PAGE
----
If you like big thick slabs of funk with fat backbeats, heavy bass lines and a strong dose of the blues, then you will find much to like on John Cleary's CD Pin Your Spin. New Orleans-based John Cleary And The Absolute Monster Gentlemen rock on with sounds that bring to mind 1970s keyboards of Billy Preston and Sly Stone, bass lines of Bootsy Collins, and vocals of Maurice White that float almost effortlessly over the thick-textured funky rhythmic stew. Cleary is also a witty songwriter with lines such as "license to chill" in the refrain of the song "Agent 00 Funk."
There are a variety of sounds on Pin Your Spin with downtempo pieces like "Smile in a While," a gospelish a capella piece "Best Ain't Good Enuff," and the Latin-inspired "Oh No No No." Then there are the phat, funky pieces like "Doin' Bad Feelin' Good," "Funky Munky Biznis" and the title cut, "Pin Your Spin," that hit you below the belt and shake your booty. "Got To Be More Careful" brings to mind the style and sound of Dr. John, and the tune "Zulu Strut" that concludes the recording reminds the listener that this is a band from New Orleans and they have the Crescent City's special brand of boogaloo in their music.
This recording offers spice to listeners who like fat, funky sounds infused with fun and New Orleans musical sensibilities.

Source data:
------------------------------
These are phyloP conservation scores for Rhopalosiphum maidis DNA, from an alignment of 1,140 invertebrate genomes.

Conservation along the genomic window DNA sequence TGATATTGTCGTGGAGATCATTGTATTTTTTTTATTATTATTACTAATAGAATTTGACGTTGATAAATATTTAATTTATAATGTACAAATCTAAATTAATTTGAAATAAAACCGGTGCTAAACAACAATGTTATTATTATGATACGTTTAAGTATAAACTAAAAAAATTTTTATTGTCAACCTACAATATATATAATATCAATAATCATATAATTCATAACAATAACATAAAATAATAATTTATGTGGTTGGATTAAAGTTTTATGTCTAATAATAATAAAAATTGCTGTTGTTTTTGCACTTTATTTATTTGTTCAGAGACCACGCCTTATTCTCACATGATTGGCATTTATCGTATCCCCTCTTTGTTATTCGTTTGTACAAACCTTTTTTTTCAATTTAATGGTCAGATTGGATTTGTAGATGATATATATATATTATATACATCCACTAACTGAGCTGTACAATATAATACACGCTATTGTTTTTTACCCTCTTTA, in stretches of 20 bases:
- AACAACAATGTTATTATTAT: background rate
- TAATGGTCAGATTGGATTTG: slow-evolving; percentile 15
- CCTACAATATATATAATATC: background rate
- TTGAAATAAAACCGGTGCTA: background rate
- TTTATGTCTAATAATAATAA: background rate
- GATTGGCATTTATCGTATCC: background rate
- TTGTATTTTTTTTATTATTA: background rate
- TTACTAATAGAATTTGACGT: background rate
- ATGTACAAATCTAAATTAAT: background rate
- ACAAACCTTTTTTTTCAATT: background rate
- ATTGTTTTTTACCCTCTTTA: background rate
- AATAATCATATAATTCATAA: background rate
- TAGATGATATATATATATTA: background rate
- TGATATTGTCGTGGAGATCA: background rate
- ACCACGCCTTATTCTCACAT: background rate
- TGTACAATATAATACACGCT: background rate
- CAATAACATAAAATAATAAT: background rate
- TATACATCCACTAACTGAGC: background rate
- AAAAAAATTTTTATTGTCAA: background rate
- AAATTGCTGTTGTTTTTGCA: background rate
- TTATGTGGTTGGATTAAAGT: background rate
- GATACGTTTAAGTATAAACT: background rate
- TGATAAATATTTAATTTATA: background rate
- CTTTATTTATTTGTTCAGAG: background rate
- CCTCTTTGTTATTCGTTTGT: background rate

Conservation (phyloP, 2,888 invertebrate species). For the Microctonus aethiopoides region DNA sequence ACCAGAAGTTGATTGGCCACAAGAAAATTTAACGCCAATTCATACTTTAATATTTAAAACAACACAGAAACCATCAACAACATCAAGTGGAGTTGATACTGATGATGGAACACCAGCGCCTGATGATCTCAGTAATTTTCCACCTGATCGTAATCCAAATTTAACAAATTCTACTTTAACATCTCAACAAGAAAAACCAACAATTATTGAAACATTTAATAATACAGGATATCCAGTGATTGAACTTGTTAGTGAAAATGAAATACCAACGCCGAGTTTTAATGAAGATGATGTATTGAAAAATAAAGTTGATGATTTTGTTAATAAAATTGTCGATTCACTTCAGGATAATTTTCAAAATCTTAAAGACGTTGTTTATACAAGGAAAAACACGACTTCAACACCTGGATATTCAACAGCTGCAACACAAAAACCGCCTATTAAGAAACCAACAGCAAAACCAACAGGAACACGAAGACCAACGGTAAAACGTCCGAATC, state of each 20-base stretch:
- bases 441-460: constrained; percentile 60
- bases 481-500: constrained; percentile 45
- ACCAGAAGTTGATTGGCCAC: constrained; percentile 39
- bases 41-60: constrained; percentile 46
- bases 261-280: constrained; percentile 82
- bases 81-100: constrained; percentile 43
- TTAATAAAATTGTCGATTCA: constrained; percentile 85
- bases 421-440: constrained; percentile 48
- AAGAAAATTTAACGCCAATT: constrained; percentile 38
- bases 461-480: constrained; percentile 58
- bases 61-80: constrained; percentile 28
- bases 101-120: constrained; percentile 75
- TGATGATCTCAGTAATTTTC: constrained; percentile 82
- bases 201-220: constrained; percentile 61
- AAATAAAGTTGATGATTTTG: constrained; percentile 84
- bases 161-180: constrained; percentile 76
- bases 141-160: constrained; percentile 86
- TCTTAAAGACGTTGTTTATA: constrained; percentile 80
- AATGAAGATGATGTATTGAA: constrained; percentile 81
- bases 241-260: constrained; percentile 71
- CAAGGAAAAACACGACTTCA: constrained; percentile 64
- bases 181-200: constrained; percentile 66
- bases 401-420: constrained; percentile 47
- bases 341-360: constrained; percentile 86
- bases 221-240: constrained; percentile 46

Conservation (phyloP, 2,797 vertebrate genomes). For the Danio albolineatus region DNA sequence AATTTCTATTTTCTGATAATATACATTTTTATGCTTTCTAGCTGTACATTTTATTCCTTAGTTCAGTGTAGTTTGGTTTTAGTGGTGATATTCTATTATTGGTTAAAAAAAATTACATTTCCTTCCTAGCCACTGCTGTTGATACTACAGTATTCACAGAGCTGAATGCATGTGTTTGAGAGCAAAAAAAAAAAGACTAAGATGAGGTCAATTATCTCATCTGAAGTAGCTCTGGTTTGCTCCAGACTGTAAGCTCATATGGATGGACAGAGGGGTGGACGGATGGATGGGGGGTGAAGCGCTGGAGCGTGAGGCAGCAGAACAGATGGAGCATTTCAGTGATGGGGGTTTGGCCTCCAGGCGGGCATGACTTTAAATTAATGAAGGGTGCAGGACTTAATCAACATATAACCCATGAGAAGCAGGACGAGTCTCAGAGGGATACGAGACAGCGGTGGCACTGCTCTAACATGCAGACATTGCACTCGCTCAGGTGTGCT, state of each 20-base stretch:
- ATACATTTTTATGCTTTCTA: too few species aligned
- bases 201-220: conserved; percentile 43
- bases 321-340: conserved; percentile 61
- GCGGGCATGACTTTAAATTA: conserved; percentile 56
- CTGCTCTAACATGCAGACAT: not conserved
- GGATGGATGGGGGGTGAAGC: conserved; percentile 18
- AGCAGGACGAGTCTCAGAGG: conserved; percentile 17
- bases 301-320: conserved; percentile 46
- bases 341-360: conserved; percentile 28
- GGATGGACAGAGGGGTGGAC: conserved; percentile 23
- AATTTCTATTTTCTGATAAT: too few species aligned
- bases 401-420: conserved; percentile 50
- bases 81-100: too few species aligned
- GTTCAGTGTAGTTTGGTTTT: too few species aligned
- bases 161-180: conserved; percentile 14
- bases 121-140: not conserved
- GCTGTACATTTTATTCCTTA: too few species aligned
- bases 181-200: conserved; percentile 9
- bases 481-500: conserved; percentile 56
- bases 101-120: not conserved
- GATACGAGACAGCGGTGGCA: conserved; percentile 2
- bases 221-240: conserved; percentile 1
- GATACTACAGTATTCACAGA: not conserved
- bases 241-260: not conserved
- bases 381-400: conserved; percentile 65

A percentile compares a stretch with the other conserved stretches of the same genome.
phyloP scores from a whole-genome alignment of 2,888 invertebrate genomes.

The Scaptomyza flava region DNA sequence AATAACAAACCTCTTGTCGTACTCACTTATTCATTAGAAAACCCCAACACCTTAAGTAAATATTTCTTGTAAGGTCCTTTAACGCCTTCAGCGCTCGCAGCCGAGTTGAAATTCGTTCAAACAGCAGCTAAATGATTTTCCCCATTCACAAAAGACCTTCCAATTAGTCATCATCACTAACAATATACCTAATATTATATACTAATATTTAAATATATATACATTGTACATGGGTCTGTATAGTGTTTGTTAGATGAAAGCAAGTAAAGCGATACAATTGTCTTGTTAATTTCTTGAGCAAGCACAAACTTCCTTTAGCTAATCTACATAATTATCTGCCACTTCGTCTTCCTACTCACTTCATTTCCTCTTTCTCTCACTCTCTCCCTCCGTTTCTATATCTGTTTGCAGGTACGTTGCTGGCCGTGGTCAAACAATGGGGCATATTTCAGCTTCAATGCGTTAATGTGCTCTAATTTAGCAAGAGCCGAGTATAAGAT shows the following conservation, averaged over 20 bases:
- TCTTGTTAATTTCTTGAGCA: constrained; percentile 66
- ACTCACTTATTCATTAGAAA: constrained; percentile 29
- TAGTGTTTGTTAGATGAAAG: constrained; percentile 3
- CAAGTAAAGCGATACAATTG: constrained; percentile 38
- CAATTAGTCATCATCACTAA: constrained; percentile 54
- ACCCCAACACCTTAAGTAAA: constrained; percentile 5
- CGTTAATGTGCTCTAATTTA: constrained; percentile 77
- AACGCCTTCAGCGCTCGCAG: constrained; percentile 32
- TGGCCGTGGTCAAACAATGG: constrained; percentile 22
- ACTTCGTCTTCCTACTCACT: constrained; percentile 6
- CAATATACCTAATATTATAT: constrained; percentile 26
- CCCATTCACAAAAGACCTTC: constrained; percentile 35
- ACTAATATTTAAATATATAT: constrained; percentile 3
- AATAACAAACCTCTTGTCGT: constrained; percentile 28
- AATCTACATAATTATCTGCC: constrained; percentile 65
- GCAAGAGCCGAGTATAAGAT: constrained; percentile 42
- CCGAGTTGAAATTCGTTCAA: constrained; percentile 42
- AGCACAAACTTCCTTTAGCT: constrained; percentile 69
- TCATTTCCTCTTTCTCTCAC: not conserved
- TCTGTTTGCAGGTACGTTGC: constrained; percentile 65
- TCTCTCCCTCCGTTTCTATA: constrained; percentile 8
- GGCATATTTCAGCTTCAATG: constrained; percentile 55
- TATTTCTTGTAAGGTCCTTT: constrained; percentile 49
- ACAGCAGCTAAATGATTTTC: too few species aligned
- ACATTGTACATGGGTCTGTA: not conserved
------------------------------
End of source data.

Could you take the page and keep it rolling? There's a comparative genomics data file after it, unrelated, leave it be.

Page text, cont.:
Track Listing: Pin Your Spin, Agent 00 Funk, Oh No No No, Ain't Nuttin Nice, Smile In A While, Doin Bad Feelin Good, Best Ain't Good Enuff, Funky Munky Biznis, Is It Any Wonder, Got Be Be More Careful, Caught Red Handed, Zulu Strut
Personnel: Jon Cleary (vocals, keyboards, lead guitar, bass), Derwin Perkins (vocals, guitar), Cornell C. Williams (vocals, bass), Daniel Sadownick (percussion), Raymond Weber (drums)
I was first exposed to jazz as a baby. When I was a child, my parents regularly played classic jazz, i.e., Fitzgerald, Hawkins, Holiday, Davis, Coltrane, Monk, Montgomery, Silver, etc. I vividly remember sitting in front of the stereo as a kid, rocking back and forth to jazz, so the music is embedded in me
I was first exposed to jazz as a baby. When I was a child, my parents regularly played classic jazz, i.e., Fitzgerald, Hawkins, Holiday, Davis, Coltrane, Monk, Montgomery, Silver, etc. I vividly remember sitting in front of the stereo as a kid, rocking back and forth to jazz, so the music is embedded in me. As a life-long jazz lover, I eventually became a jazz educator and producer/host of a very popular jazz radio program in Los Angeles, California.
I love jazz because it is so free. I can think, feel, and dream to jazz, and it allows my mind to flow and expand, musically and otherwise. I also love jazz because it, much like other forms of music, allows opportunities to bring people from all walks of life together. What makes jazz more significant to me, though, is its historical significance; that is, how jazz served, in part, as a method of bringing communities together, a cultural/social/spiritual conduit.